Prior to the amendments introduced by Revenue Amendment and Trade and Investment Queensland Act 2013 (Qld), it was unclear as to whether transfer duty would be able exempt on the transfer from the custodian or bare trustee of a SMSF to a trustee of a SMSF. The Revenue Amendment and Trade and Investment Queensland Act 2013 (Qld) has now introduced a transfer duty exemption (by way of new section 130B in the Duties Act 2001), which clarifies this issue.

To be eligible for this exemption, the following conditions must be satisfied:

  • The fund property, or interest in the fund property, must not have ceased to be fund property; and
  • The members of the SMSF must have the same trust interest in the fund property after the property is transferred as they had immediately prior to the transfer..

Trustees of a SMSF who have received fund property from the custodian of the same SMSF and have paid transfer duty should consider applying for a refund of Transfer Duty.

Superannuation Death Benefits – Remedies for Disappointed Beneficiaries and Dependants

What remedies are available to a Disappointed Beneficiary of an estate or Dependant when a superannuation Trustee exercises discretion not to pay superannuation death benefits to the Legal Personal Representative (into the Estate) or to one dependant, but rather directly to another dependant?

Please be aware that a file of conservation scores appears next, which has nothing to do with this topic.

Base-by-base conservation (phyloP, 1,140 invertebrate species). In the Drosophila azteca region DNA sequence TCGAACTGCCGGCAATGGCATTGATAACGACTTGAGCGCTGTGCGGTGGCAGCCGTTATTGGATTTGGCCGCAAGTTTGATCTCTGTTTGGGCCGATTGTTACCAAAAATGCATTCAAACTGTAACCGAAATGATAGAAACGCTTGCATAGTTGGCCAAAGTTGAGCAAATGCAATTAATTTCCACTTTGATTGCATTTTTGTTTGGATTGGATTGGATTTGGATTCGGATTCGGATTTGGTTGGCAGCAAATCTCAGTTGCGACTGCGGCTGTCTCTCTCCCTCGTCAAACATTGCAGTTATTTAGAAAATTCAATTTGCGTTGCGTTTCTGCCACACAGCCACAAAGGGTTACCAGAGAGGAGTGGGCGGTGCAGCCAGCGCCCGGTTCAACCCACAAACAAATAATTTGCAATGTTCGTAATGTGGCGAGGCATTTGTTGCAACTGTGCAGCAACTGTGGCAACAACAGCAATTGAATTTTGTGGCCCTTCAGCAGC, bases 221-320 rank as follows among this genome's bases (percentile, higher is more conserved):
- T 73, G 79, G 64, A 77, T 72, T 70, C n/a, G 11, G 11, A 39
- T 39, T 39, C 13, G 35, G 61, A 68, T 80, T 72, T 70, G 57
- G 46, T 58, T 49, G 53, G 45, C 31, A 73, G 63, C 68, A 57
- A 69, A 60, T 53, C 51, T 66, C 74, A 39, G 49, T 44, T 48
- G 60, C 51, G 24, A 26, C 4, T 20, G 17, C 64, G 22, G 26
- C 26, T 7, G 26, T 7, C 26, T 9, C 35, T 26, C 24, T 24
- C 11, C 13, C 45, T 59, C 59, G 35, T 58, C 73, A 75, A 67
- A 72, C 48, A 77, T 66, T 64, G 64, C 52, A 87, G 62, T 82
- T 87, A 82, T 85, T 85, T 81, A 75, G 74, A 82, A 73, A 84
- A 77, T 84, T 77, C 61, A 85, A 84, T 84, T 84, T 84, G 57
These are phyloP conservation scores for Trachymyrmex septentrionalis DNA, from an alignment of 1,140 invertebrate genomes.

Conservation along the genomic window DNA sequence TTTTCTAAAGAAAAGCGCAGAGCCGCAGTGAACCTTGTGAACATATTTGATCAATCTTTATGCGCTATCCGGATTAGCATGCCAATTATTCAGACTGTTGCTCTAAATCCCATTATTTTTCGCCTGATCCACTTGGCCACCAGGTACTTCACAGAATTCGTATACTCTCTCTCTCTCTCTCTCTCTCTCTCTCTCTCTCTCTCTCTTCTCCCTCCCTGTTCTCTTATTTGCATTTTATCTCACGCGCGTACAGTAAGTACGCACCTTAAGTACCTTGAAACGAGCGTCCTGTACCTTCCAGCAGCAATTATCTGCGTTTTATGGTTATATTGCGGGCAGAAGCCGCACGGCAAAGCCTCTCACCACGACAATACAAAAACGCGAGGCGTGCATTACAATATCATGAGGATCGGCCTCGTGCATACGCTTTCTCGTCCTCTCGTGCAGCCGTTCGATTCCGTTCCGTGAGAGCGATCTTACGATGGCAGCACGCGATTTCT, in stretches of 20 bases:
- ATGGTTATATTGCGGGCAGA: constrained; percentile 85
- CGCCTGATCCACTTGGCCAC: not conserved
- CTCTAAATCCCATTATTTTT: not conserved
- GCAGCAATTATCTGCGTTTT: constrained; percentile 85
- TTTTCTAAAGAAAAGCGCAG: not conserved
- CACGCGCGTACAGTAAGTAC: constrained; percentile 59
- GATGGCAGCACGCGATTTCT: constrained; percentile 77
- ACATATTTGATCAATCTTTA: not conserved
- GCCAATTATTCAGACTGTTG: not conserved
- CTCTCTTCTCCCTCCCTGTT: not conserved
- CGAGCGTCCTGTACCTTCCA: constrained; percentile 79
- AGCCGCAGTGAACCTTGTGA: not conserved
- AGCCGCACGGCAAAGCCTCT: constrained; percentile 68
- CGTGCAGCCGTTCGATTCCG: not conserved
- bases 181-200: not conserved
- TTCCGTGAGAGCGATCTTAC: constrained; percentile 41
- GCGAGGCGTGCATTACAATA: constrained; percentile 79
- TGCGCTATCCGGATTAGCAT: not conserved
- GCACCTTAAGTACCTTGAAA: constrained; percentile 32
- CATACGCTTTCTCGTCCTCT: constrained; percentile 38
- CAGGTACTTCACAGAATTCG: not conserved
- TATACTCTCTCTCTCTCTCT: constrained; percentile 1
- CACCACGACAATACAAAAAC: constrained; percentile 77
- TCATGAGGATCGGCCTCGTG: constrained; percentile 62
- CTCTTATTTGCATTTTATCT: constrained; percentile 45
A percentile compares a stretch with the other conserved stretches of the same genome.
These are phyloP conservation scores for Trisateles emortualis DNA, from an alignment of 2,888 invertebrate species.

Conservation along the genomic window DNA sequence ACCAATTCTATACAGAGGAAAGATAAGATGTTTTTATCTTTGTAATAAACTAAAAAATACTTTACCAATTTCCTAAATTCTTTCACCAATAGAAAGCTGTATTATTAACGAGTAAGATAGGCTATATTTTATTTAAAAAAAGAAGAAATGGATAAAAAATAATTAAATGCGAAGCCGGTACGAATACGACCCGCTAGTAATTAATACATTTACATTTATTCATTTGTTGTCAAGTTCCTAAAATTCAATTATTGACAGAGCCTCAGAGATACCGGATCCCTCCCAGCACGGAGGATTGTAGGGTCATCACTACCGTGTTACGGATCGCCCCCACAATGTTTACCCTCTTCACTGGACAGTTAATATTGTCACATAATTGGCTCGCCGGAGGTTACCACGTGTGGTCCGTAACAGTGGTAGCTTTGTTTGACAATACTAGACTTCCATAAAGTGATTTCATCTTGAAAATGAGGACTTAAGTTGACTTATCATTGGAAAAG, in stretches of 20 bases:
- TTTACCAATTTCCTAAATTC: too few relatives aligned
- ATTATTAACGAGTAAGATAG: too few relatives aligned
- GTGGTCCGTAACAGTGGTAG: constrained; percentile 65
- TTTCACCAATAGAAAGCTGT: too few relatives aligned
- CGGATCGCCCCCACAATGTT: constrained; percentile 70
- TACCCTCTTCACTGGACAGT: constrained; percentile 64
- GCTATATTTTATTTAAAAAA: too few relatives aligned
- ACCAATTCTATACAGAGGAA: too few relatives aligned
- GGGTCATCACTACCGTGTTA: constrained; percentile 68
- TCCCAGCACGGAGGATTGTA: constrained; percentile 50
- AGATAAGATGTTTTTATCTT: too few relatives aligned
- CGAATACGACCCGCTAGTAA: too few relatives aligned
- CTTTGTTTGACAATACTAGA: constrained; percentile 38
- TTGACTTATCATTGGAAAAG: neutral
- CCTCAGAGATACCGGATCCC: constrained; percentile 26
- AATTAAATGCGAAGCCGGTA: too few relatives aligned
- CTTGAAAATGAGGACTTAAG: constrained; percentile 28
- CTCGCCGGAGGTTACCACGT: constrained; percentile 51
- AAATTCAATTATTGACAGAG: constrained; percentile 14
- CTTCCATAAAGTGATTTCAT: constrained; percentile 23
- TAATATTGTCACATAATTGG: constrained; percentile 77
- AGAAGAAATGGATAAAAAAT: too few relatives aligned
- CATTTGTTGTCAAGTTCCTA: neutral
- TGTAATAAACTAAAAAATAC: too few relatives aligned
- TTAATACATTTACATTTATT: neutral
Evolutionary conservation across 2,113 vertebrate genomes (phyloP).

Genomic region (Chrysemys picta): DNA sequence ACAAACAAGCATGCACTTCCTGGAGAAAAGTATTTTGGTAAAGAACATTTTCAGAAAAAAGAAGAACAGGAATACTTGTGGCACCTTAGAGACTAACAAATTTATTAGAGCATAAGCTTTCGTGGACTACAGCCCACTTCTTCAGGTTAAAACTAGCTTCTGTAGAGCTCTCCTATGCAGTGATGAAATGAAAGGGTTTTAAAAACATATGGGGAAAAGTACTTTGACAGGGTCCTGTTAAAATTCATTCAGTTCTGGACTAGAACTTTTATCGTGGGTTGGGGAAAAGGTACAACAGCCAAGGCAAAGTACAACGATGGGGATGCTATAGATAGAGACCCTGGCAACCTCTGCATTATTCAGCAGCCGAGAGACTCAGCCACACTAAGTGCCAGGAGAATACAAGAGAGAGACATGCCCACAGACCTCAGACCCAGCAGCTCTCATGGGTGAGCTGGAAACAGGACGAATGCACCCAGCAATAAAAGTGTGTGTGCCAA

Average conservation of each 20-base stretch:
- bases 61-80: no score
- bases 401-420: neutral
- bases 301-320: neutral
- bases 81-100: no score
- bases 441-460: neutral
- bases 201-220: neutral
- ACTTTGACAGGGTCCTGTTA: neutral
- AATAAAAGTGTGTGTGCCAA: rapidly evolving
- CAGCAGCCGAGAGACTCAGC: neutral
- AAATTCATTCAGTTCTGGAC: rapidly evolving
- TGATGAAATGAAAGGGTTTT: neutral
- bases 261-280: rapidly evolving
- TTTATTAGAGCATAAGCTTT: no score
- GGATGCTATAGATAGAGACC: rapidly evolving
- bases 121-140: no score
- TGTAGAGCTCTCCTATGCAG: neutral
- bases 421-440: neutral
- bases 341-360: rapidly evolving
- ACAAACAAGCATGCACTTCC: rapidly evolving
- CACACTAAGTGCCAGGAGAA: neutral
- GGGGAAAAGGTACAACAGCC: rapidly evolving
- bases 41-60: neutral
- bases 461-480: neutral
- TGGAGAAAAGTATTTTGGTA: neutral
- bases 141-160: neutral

When a person dies, their superannuation death benefits do not automatically form part of their estate.  If a member has made a Binding Death Benefit Nomination (or “BDBN”) that is valid and effective at the date of their death, the superannuation Trustee must distribute the death benefits in accordance with the BDBN.

However, in the absence of a valid and effective Binding Death Benefit Nomination, the Trustee generally has discretion as to how it will pay a member’s superannuation death benefits.

 

Superannuation Trustee’s Discretion

Regulation 6.21 of the Superannuation Industry (Supervision) Regulations 1994 (Cth) (the “SIS Regulations”) requires “a member’s benefits in a regulated superannuation fund [to] be cashed [or rolled over] as soon as practicable after the member dies”.

Regulation 6.22 of the SIS Regulations gives the Trustee discretion to pay superannuation death benefits to:

    • the member’s Legal Personal Representative (“LPR”) (to pass into their estate and to be dealt with in accordance with their Will, if any, or otherwise on intestacy); or
    • one or more of the member’s dependants.